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insulating old old house


trance's Avatar
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NY

10-20-03, 08:54 PM   #1  
insulating old old house

hi all,

asking for opinions here.

I have a very old house (130 years!) and I'm renovating,
including insulating.

parts of the house (the oldest parts simply have wood
siding nailed straight to the studs. no sheathing or
building paper of any kind.

now, of course, i want to put some insulation in there, but
don't want it to get soaked in a hard rain, etc. not to mention
this is significantly changing the dynamic of the wall.

my current hypothesis is that I should put a layer of tar
paper in first, between the studs, then the insulation.

i'm not currently considering removing the siding, as that
would be too much for this house.

I'm sure that, in theory, there shouldn't be any water on the
"wrong side" of the wood, however, it is quite evident, when
looking at the "wrong side" that water has come in before.
the only two places that I now see water on the "wrong side"
are at one window head (gable end, no good overhang and
no flashing at window head) and at the connection between
roof (single story) and wall (two story) both of these points
will get better / some flashing next summer.

I will definately be putting some flashing at the window
heads, etc next summer, however, I still want to protect
the insulation against mold, etc.

anyone want to weigh in on this one?

thanks!

 
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chfite's Avatar
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10-21-03, 06:03 AM   #2  
Installing flashing and such to keep water out of the interior is a good idea, whether or not you insulate. Flashing and caulking are good.

If you are not going to remove the walls, installing tar paper will be a challenge. My inclination is to blow insulation into the walls. I suspect that after 130 years there is enough paint and such on the walls to provide a vapor barrier, anyway.

In any event, there is a foam insulation that can be blown into the walls which will resist water and fill the cavity as well.

Recall that any water that gets under the siding now has a place to drain and air into which to evaporate. If you fill the cavity without resolving the water problem first, the water that intrudes will be trapped. The moist environment is just what mildew and dry rot need to start.

Others will add their perspectives on this.

Hope this helps.

 
trance's Avatar
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10-21-03, 09:36 AM   #3  
i agree 100%, however, blown in insulation isn't the key,
as there is no interior finish on the walls.

I'm not going to remove the siding. the interior (plaster)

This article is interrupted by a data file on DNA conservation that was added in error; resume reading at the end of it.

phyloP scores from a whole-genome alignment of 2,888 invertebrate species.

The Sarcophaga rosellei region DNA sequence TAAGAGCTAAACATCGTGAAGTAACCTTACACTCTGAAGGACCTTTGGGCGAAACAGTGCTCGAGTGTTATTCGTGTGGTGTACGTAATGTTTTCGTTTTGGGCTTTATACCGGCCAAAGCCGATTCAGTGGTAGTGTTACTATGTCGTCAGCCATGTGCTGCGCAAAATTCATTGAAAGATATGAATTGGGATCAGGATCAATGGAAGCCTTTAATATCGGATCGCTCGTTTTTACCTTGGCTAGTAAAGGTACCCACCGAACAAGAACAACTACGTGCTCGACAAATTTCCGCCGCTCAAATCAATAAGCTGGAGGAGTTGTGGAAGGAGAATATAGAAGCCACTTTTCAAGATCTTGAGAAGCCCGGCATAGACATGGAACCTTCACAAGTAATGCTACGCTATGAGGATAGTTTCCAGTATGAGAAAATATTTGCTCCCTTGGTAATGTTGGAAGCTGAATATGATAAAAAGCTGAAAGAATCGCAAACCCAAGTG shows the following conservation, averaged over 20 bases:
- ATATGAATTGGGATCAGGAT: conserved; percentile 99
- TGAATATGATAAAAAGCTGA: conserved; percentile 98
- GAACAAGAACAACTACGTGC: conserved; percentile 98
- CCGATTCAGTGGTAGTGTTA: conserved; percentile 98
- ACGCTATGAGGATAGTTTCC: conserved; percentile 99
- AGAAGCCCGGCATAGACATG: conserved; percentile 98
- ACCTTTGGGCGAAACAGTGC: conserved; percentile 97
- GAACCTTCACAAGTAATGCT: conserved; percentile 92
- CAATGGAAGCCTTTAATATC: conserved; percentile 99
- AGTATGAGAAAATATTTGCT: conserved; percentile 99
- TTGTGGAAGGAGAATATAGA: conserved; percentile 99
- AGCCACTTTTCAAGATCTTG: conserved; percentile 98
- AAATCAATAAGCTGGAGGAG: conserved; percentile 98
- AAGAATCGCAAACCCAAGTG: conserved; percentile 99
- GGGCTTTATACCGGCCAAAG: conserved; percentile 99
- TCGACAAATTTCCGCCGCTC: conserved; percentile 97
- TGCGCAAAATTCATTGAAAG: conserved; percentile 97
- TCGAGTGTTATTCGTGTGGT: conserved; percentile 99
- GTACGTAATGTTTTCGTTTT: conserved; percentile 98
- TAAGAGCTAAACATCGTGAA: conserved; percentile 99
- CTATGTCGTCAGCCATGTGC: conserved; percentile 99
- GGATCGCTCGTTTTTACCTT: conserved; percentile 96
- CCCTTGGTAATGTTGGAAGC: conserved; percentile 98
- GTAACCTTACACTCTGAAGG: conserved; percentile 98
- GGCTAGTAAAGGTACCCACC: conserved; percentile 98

is already off. I will be able to get tar paper between
each stud, just not between the stud and siding. I think I can
give a layer (the tar paper) that way, so if water gets in, it
can run down the tar paper before soaking the insulation.


the mold, dry rot, etc is what I want to make sure
does not happen.

thanks all.

 
Ed Imeduc's Avatar
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10-21-03, 11:09 AM   #4  
outside walls

I think here Id get the new building wrap we use now on the outside of homes. Would work the same and be a lot easier to cut and fit in there in the studs. Then put the insulation in. ED

 
trance's Avatar
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10-21-03, 02:25 PM   #5  
I can't use tyvek due to the reaction with the cedar siding.

gotta use the old method there.

but it does sound like you agree about putting a barrier between
the insulation and siding, simply between the studs, not
having to remove the siding, correct?

thanks.

 
Ed Imeduc's Avatar
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10-22-03, 08:43 AM   #6  
old home

Go for it. You could cut the felt in a roll with an old hand saw to fit in the studs. That way just cut off how long a peice you need for up and down. ED

 
trance's Avatar
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10-22-03, 09:01 AM   #7  
that's a great idea. thanks.

 
resercon's Avatar
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10-22-03, 09:18 AM   #8  
Encapsulated insulation

You do have another choice here and that is use fiberglass insulation that is surrounded with plastic. Manville makes such a product. On side of the insulation is thicker than the other three sides. The thicker side is the vapor barrier which follows the rule of five to one concerning other materials applied with vapor barriers. In other words, any material applied to the outside of a vapor barrier must possess a Perm Rating five times greater than the vapor barrier.

 
Bruce H's Avatar
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10-22-03, 10:21 AM   #9  
resercon:
I used the fiberglass insulation surrounded by plastic on my last project and I seem to remember that the side that faced out was perforated. Don't remember what manufacturer it was; is Manville's product not perforated? It seems to me you wouldn't want a type of product that is perforated on the side that may see moisture.

Bruce

 
resercon's Avatar
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10-22-03, 02:18 PM   #10  
Bruce H

Though it has been a while since I used this product, my understanding is there is no need for the perforation. As such, you point is well taken and I would recommend before the purchase of such a product, one should inquire about the perforation. As far as I am aware and from past experience with type of product, there is no perforation.

 
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